Hey. It’s been a couple of weeks since we caught up last but I’m glad that I’ve finally made the time to sit down and write. Training wise the past couple of weeks has been pretty much consistent and I’m still pretty sharp. I’m keeping my fitness up running and I cannot wait for the gyms to reopen. Some are saying July, but we will see.
It’s been a crazy year alright and a stressful one. It’s also been one full of immense change, a lot of which has begun from the ground up. That’s why after the brutal and undeniably cold-blooded and racist murder of George Floyd on the 25th of May by Minneapolis officer Derick Chauvin, It’s been liberating, heartbreaking and inspiring to witness worldwide resistance to police brutality and racism.
Being mixed race (my dad is South African and my mum is white) black liberation and civil rights is a cause that is very close to my heart. In 2018 I had a piece published about me in Mixed race faces that gives a nice explainer of my heritage and how I feel about it. My dad survived the white minority’s supremacist machine in South Africa and both of my parents have always been firm believers in taking a stand against injustice as have other members of my family. I guess it runs in my blood.
Journeys. Thai boxing for 14 years to speaking on 10,000 strong protests.
Last Sunday I headed down to the Bristol Black Lives Matter protest that was starting from College green in the city. I’d been asked if I wanted to speak at the event and feeling as strongly as I do about civil rights and anti-racism (it’s something I believe in and have always believed in fighting for) I was really happy to have my voice heard.
I spent the best part of the week leading up to last Sunday getting my speech together, not really knowing at first how to express myself but finding after a time it just seemed to flow. I let my heart talk because when I watched George Floyd’s murder my heart broke. I burst into tears and an outpouring of grief I wasn’t expecting caught me off guard because the monster on the video killed George because of his colour.
Police brutality and white supremacy were in action, shaking hands like the best of friends. Over the course of that week, I reflected on my own experiences with the police over the course of my life and the ongoing fight for justice I’ve found myself on for over 2 years now. I thought about my family in the US and felt liberated watching the abolition and defund movement voices become louder and stronger.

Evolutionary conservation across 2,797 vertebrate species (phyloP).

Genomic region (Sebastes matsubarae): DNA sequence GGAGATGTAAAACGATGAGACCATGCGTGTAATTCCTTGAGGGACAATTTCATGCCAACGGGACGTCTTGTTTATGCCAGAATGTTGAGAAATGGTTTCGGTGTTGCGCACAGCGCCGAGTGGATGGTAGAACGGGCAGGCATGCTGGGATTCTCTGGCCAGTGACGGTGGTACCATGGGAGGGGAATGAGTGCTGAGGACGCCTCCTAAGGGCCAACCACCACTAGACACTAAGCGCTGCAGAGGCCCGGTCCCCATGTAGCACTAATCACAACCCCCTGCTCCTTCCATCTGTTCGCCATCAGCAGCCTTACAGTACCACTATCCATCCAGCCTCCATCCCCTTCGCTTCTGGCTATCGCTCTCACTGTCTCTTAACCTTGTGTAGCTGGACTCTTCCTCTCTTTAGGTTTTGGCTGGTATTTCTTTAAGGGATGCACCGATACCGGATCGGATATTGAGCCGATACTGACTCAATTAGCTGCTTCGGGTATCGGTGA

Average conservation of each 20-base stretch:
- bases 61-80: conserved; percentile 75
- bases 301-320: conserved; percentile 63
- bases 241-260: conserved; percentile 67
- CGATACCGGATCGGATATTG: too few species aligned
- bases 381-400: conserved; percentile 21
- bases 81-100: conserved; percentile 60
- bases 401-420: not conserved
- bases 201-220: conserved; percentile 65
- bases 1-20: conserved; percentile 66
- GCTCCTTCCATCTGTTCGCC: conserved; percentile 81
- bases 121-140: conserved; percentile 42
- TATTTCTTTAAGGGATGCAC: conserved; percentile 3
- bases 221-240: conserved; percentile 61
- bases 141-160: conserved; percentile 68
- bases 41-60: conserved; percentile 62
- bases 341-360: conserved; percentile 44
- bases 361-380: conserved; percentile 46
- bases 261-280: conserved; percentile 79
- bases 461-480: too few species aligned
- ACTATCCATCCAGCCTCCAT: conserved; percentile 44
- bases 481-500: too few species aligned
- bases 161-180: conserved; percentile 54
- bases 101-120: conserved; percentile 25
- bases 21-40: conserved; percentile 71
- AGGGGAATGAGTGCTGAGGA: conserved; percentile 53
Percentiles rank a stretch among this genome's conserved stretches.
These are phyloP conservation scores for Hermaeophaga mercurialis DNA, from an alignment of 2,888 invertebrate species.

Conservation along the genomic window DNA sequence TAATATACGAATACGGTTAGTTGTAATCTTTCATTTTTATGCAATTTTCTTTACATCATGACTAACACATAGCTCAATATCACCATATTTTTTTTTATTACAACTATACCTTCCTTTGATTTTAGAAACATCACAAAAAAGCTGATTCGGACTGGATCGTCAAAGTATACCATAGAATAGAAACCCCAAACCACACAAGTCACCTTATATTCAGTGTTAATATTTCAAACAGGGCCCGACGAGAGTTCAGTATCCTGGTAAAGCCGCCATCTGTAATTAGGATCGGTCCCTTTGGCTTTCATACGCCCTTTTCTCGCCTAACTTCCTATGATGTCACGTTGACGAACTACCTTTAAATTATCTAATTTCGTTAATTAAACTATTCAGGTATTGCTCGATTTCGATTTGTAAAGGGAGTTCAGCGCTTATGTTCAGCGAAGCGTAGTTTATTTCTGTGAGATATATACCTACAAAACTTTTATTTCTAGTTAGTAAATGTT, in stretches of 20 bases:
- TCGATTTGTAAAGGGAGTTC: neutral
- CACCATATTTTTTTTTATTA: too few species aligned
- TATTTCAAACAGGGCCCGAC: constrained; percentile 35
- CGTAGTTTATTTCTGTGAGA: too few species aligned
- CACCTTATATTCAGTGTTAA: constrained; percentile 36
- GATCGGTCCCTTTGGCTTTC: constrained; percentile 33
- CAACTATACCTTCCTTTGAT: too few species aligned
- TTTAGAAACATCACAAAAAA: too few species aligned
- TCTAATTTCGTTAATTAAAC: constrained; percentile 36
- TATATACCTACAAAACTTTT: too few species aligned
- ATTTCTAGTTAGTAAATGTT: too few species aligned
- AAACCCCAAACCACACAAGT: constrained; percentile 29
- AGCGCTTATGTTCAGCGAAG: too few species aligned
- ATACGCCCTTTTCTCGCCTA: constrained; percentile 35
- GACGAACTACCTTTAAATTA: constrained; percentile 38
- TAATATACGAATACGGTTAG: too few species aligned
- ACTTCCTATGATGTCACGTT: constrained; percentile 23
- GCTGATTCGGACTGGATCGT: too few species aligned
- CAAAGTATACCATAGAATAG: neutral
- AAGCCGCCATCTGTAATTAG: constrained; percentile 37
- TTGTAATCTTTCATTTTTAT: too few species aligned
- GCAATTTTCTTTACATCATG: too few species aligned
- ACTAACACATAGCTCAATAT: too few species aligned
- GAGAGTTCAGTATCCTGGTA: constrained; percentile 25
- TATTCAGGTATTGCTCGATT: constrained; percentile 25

You see I’ve learned over time, the police are not here to protect you. I’ve adopted a staunch abolitionist stance over the past year or so of my life and sincerely feel we need an alternative because the problem has become policing itself. As they often say the UK is not innocent which is why I find it liberating that Minneapolis is abolishing its police force.
If that’s too much for some of you (it probably will be) then I’d suggest taking baby steps and learn about the origins of the police and why they will never change. My speech, in the end, was highly charged and very powerful I’ve been told and resonated with many. You can catch some of it here. I think in a couple of weeks time I’m going to publish the whole piece via this blog and I have a feeling it’s the start of a new journey for me
Like Emma Thomas, I found it empowering to speak in front of so many people. Listening to the other speakers was truly amazing and there were so many important voices that I thought I was going to be overcome by tears before I was called up.
The march in itself was fantastic and strong heading through town and out to Castle Park. Talks and music went on for what seemed like forever and it was almost like a pandemic had never even happened. When I found out later that day that the statue of notorious slave trader Edward Colston had been torn down I knew something important was beginning. Resistance, when it blossoms, is a truly beautiful thing.
This week I’ve watched with enthusiasm as the statue of Robert Milligan was taken down in Oxford and being honest, I can’t wait to see all of the nefarious figures from Slavery’s shameful past fall. It makes me smile inside to know that I’m still just as hungry for change as I was twenty years ago. They say you’re meant to become conservative as you grow older, I’m just thinking of more reasons to eat the rich. It kills time in between the home training and waiting for my camp to reopen hopefully in July.
You know, martial arts and activism is a journey, and both are long ones. Like my parents have said we just have to hope what is happening now continues its momentum because “another world is not only possible, she is on her way.”(Arundhati Roy) have a good week, train hard, and just like the last time… I’ll see you on that road.
(Thanks to Black Lives Matter, Bristol Rising for the speech photo, some are my own and thanks of course to independant media outlets for the last couple.)